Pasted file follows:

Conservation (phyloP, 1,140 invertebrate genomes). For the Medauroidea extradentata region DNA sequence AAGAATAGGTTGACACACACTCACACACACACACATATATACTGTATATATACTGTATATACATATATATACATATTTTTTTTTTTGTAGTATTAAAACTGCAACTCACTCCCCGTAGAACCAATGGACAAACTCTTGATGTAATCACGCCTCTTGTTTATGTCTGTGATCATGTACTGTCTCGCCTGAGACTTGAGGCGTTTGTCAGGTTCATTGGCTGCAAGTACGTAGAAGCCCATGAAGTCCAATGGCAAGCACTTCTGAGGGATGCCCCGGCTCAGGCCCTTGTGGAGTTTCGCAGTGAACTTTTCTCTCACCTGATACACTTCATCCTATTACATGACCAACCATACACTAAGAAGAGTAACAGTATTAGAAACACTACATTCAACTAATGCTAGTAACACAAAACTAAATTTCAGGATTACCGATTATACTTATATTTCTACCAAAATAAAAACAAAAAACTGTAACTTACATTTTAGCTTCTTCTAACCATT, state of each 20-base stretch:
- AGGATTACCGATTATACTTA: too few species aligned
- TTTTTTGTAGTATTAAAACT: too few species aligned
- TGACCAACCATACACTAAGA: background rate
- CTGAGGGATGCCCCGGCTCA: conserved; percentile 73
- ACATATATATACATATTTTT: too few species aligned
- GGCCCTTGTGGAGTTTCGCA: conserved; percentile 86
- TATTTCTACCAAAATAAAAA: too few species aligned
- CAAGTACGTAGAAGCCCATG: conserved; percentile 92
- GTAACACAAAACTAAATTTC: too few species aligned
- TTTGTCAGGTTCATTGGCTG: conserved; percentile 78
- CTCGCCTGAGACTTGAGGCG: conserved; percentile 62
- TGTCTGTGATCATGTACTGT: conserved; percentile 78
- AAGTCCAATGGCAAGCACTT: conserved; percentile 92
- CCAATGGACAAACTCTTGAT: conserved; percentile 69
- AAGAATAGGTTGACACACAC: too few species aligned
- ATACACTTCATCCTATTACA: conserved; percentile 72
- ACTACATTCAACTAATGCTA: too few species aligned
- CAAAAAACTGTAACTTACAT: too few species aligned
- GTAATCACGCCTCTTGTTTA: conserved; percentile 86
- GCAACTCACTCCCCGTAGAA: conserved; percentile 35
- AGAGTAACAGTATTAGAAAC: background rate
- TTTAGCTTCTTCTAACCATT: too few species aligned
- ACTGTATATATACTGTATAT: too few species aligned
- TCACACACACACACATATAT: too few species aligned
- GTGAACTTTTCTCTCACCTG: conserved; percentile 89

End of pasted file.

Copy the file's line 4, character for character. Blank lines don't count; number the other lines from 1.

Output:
- TGACCAACCATACACTAAGA: background rate